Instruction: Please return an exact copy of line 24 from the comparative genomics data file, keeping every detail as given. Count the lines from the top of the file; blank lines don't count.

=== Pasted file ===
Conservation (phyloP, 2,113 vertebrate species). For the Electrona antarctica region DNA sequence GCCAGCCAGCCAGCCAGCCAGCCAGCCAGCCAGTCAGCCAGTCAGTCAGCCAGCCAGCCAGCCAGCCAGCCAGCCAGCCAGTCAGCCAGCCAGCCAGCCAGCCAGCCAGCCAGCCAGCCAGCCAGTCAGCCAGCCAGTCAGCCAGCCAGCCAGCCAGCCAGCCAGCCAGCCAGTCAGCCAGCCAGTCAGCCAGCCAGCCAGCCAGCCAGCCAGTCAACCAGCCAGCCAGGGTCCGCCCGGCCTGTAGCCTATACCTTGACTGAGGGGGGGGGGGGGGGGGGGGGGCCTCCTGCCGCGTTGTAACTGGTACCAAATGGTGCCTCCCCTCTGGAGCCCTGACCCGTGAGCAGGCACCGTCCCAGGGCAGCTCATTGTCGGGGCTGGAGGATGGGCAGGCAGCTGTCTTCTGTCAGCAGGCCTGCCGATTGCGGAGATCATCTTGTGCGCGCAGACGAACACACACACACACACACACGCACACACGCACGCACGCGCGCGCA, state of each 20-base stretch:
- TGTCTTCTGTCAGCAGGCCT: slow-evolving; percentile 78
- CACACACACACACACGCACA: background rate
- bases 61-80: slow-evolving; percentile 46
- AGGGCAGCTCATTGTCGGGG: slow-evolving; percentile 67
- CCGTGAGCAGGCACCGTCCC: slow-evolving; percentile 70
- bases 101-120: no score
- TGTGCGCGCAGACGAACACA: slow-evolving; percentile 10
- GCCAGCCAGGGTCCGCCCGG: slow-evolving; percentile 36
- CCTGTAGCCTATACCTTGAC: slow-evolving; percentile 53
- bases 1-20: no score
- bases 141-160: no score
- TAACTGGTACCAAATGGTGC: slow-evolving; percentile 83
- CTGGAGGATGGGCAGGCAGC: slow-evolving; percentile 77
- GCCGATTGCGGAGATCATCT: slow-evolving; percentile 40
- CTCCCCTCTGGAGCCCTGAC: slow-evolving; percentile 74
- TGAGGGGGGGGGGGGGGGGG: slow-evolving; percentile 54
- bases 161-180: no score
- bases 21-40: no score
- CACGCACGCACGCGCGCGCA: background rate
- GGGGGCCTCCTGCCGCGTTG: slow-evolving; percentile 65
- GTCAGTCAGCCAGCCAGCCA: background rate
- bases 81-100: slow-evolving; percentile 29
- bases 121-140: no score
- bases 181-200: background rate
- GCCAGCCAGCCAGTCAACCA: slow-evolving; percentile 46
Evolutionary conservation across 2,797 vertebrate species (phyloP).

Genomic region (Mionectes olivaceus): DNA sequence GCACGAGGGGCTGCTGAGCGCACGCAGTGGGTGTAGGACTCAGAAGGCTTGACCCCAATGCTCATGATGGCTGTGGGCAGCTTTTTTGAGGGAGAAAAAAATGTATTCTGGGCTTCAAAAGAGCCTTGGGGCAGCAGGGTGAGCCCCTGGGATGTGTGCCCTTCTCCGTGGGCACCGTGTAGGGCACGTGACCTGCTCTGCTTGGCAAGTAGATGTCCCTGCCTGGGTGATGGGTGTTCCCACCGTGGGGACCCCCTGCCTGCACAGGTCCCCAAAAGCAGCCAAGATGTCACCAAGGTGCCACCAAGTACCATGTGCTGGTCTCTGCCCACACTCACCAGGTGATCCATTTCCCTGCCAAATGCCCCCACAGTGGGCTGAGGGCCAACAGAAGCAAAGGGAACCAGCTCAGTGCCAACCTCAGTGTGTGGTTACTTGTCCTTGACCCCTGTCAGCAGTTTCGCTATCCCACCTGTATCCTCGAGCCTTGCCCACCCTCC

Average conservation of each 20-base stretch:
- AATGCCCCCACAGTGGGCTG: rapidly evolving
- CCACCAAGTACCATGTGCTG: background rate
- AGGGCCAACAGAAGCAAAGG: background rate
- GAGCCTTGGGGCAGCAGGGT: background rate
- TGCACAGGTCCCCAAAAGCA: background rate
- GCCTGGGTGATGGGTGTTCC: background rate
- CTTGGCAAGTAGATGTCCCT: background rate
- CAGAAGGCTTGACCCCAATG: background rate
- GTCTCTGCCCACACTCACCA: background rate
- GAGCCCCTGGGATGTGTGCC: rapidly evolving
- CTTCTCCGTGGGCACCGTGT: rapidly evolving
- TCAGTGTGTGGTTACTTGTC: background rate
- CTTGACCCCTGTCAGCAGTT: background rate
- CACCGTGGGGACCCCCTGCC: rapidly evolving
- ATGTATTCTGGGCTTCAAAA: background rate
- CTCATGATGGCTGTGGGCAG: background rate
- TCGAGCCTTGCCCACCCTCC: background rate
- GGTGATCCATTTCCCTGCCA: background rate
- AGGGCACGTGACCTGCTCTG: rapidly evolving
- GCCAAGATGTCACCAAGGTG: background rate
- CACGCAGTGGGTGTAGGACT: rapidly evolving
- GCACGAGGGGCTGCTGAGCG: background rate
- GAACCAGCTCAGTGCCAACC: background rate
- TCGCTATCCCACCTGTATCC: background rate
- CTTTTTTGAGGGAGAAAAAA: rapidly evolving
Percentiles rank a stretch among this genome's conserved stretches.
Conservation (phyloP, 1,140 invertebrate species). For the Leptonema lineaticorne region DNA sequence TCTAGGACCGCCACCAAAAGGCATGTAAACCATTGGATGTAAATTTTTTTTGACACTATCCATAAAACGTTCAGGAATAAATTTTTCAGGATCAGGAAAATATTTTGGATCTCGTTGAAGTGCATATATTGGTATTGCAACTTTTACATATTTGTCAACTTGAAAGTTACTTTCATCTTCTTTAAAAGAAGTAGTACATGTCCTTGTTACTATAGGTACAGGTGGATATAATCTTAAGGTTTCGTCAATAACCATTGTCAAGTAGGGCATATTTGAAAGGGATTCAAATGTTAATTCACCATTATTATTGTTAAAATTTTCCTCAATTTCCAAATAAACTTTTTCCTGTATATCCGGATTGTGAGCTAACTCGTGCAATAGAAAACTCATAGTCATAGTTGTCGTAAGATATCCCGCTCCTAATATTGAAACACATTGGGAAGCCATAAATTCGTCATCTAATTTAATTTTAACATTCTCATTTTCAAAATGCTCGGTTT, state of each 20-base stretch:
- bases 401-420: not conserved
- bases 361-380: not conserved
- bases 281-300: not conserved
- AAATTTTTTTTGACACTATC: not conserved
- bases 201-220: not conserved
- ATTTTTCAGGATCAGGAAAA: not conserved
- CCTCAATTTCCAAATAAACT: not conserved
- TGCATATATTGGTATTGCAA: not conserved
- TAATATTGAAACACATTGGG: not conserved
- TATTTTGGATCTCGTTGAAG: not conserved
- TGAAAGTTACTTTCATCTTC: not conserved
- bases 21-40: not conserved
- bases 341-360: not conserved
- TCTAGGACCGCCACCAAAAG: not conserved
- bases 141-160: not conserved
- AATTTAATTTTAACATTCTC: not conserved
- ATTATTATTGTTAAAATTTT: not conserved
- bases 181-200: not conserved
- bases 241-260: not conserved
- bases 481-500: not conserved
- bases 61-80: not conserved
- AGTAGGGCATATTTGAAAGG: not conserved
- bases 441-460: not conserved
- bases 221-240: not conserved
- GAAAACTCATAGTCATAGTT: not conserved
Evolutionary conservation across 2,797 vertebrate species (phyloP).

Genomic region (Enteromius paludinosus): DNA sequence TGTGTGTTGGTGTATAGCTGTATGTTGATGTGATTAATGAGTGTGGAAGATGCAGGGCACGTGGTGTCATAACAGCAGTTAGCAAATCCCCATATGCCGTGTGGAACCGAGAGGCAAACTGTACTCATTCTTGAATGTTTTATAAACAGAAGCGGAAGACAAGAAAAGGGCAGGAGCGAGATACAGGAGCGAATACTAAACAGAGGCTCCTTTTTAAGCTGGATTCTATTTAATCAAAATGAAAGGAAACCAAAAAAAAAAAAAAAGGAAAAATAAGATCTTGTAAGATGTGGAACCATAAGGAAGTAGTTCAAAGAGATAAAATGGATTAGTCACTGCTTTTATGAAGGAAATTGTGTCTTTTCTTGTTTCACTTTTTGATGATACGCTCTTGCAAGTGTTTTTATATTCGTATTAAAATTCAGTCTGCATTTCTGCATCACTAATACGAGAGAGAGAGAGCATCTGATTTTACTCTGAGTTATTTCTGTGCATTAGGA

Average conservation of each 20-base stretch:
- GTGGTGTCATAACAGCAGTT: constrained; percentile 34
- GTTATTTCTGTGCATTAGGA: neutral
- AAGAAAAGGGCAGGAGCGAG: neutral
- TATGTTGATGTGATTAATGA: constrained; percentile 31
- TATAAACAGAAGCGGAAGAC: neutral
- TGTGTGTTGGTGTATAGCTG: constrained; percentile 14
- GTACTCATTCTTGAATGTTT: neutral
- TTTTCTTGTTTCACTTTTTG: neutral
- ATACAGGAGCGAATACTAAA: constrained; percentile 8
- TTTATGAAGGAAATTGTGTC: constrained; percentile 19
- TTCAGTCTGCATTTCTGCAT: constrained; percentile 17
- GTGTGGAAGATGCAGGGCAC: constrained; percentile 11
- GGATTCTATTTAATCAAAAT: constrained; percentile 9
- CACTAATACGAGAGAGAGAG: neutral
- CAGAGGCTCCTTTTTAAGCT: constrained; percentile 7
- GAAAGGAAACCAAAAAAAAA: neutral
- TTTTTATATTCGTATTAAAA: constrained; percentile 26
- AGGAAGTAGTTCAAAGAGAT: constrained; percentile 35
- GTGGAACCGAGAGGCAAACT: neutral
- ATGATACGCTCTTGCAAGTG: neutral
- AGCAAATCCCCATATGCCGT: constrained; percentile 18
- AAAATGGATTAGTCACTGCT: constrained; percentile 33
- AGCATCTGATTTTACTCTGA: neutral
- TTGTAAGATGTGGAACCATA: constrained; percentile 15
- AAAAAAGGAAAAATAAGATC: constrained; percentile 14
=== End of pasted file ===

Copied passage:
- bases 121-140: no score